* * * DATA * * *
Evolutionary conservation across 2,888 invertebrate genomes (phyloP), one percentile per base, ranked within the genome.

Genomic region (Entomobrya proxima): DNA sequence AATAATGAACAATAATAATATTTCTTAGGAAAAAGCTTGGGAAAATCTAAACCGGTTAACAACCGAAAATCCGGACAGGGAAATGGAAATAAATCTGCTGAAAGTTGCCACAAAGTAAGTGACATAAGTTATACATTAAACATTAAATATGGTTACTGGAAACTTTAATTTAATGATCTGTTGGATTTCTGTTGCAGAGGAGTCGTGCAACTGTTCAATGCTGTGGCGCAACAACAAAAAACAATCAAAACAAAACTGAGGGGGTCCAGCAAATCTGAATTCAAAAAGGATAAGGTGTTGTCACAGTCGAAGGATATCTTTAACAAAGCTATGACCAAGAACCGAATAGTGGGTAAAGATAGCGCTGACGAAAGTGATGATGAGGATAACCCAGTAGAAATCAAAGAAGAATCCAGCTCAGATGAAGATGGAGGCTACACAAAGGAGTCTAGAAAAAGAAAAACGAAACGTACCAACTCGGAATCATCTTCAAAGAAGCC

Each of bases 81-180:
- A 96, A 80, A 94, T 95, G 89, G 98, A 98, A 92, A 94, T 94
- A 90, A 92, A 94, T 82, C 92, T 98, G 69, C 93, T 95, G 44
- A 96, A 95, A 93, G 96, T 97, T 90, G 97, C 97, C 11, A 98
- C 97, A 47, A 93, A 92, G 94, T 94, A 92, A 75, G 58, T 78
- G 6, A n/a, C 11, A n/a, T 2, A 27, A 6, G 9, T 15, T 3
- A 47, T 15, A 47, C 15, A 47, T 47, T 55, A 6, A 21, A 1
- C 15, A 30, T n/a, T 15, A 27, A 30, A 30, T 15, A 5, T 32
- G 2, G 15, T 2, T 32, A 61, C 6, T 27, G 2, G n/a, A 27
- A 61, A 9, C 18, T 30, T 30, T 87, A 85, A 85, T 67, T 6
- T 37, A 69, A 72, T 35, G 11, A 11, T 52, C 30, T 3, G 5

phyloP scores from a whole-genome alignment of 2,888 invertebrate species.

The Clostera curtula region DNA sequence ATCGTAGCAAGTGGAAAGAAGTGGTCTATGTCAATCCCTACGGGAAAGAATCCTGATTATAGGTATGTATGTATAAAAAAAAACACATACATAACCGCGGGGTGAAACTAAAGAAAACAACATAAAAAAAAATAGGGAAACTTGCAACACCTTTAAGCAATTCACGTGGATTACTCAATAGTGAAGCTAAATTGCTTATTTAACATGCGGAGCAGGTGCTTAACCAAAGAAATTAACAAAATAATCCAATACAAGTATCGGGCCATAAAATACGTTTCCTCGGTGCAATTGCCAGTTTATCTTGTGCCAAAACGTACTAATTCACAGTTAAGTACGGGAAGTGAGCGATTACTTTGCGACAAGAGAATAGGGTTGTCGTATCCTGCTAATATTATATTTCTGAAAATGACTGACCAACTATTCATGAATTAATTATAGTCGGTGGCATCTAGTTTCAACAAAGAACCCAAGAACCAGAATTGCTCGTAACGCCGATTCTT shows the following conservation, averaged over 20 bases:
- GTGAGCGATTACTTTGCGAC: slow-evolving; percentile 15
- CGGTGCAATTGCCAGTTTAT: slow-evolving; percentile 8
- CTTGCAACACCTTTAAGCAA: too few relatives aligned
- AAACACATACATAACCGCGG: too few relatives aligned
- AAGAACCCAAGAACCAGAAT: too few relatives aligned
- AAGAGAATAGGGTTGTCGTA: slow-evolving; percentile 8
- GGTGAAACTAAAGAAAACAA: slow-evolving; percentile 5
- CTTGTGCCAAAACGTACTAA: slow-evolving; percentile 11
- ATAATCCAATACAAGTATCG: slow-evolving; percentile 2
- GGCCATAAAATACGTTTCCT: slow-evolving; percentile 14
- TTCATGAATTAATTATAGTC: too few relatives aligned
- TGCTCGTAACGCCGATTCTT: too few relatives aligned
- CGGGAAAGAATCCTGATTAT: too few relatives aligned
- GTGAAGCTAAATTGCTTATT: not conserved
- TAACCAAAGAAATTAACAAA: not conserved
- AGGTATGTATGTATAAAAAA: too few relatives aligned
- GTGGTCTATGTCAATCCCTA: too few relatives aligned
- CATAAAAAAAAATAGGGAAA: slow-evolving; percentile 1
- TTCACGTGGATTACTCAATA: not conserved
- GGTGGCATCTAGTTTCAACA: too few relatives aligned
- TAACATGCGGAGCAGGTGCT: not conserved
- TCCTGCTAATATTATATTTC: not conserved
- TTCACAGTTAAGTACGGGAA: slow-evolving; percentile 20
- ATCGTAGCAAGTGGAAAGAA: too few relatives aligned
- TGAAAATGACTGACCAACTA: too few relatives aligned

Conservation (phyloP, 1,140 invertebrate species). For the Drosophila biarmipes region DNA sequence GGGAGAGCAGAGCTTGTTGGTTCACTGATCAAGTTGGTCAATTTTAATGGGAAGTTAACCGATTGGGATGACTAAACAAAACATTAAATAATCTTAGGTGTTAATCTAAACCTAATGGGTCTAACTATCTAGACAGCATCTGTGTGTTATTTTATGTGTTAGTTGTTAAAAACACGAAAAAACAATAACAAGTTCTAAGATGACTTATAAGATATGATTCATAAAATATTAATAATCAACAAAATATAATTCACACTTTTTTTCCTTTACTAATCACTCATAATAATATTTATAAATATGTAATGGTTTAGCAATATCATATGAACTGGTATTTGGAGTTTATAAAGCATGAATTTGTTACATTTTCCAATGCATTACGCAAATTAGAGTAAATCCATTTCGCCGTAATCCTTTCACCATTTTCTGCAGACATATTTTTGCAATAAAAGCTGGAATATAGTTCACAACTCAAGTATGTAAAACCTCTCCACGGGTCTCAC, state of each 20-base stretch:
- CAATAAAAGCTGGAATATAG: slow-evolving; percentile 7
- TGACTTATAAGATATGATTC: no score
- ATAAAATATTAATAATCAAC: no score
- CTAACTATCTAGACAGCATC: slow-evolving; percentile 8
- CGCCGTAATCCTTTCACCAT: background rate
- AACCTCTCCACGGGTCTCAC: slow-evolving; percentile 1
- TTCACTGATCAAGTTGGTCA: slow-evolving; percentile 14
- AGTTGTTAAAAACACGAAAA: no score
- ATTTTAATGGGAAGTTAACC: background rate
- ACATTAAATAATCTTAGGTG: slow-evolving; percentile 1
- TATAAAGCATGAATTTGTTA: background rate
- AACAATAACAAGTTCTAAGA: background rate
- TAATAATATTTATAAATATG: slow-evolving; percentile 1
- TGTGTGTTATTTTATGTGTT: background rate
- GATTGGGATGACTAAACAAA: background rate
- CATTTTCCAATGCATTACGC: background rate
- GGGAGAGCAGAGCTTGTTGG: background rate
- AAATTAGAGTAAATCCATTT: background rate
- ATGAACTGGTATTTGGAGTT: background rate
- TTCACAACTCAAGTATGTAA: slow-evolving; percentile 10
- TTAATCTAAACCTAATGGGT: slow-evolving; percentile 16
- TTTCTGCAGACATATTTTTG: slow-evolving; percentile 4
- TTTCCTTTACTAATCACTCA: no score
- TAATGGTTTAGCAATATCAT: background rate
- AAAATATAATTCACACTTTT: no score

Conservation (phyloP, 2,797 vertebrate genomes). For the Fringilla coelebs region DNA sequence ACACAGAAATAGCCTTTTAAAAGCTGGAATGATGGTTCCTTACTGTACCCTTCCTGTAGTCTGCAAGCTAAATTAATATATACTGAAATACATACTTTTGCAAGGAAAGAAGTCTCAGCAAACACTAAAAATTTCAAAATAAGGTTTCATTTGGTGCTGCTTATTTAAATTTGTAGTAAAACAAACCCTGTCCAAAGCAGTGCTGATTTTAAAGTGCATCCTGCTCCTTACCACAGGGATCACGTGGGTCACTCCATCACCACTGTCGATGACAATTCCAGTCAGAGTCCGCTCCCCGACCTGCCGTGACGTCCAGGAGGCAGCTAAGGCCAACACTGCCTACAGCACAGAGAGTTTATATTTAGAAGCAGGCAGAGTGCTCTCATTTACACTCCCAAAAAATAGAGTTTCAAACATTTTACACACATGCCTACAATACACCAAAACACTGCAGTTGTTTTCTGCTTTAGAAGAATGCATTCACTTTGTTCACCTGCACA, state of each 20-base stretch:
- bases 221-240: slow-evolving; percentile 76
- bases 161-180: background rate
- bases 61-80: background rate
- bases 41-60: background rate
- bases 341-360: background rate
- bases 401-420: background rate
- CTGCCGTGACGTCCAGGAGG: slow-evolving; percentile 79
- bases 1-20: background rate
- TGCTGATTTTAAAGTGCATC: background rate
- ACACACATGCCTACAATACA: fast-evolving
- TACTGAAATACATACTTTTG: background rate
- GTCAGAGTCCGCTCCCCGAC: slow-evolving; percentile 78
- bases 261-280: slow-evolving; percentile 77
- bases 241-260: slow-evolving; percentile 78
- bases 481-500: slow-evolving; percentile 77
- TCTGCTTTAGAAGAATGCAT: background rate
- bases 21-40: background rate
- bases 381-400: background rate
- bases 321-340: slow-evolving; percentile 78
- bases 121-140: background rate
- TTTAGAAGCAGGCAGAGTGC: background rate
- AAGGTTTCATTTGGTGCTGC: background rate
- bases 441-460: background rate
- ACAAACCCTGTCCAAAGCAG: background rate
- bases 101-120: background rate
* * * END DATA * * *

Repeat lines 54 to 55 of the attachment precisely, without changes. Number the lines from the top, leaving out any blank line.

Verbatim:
- TAATAATATTTATAAATATG: slow-evolving; percentile 1
- TGTGTGTTATTTTATGTGTT: background rate